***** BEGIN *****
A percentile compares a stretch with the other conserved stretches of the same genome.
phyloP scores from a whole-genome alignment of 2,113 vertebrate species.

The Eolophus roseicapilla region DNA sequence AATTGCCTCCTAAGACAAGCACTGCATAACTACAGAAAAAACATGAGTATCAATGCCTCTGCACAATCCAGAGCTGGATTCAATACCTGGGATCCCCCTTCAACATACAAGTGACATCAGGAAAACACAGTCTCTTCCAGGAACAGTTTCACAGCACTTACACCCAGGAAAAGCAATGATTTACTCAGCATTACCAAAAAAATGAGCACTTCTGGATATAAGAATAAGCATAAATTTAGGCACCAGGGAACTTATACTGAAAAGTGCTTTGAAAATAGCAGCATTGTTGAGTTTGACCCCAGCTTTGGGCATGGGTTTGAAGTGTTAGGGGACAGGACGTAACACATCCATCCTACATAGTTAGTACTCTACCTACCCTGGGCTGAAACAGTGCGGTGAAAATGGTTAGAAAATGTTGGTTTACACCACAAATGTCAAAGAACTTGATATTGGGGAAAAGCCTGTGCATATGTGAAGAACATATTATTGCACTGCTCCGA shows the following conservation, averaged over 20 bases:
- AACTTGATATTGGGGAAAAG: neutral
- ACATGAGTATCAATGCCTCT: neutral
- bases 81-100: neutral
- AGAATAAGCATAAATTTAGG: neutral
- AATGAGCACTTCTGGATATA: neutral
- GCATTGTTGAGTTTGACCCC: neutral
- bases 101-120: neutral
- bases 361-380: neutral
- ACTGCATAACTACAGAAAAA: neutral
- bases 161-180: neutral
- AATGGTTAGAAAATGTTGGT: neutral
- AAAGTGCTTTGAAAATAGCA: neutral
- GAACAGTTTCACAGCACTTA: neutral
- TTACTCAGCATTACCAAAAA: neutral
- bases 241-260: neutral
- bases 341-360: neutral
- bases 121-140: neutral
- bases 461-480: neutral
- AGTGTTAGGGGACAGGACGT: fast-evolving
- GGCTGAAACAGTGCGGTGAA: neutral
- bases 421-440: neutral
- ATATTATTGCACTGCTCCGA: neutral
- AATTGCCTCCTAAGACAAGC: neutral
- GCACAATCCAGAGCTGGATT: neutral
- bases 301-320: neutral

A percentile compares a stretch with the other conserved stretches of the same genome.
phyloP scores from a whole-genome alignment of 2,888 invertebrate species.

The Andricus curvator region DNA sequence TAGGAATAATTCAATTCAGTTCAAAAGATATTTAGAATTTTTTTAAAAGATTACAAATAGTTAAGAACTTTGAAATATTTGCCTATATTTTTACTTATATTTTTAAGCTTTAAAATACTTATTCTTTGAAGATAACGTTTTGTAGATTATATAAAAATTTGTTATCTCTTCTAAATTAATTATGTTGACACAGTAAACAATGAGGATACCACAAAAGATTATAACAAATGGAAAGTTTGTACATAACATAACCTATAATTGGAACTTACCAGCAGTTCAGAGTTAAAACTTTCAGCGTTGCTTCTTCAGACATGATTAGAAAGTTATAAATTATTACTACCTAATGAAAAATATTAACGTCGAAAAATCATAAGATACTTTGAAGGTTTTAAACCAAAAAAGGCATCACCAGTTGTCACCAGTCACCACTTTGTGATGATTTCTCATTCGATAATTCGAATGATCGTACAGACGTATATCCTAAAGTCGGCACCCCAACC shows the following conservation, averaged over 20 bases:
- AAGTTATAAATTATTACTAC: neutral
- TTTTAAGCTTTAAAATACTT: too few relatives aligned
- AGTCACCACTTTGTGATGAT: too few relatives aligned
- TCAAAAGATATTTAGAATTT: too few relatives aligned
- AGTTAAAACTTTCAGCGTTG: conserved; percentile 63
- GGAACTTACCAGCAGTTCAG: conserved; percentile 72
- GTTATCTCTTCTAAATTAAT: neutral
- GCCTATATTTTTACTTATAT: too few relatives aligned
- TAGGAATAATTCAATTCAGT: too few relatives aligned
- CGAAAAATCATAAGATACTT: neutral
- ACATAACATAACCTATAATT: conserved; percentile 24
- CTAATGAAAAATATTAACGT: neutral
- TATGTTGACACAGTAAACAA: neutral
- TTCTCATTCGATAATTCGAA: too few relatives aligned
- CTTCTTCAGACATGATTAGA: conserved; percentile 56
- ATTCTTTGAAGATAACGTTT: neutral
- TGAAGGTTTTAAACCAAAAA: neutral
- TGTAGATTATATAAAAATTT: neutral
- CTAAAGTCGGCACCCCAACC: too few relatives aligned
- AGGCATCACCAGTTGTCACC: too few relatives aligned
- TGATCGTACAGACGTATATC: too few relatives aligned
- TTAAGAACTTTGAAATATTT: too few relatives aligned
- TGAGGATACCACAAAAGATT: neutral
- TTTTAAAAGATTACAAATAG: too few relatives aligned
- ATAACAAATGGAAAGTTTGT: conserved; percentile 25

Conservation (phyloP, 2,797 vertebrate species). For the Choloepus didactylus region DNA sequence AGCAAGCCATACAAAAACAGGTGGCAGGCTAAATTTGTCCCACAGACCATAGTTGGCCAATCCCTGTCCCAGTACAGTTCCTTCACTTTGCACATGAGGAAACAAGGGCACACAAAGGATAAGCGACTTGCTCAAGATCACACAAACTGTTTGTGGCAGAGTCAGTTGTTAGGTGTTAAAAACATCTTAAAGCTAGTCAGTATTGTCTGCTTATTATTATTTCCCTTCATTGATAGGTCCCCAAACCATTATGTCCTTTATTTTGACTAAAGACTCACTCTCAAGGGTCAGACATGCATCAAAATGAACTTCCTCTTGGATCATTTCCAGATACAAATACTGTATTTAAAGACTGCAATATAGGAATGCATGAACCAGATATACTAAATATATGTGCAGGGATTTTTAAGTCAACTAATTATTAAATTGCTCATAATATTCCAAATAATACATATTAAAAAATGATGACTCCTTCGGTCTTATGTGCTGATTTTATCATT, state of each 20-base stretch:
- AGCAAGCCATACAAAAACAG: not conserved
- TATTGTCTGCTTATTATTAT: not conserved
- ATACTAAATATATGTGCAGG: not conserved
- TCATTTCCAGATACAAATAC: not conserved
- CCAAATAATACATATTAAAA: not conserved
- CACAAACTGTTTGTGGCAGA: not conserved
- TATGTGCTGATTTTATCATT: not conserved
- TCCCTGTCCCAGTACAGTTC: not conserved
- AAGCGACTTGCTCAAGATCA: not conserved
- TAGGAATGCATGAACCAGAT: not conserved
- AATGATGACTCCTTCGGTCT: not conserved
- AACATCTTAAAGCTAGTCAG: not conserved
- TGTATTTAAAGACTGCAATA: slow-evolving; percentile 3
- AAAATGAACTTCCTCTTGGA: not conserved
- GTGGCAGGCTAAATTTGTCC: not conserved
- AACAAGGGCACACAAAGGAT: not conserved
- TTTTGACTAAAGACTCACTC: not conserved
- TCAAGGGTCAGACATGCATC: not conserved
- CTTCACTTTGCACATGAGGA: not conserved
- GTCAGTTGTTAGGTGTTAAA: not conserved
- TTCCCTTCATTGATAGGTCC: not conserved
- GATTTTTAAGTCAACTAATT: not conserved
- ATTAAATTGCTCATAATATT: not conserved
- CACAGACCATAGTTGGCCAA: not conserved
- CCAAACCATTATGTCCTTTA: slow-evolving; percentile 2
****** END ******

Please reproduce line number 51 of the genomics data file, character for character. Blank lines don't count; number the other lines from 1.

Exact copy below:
- AGGCATCACCAGTTGTCACC: too few relatives aligned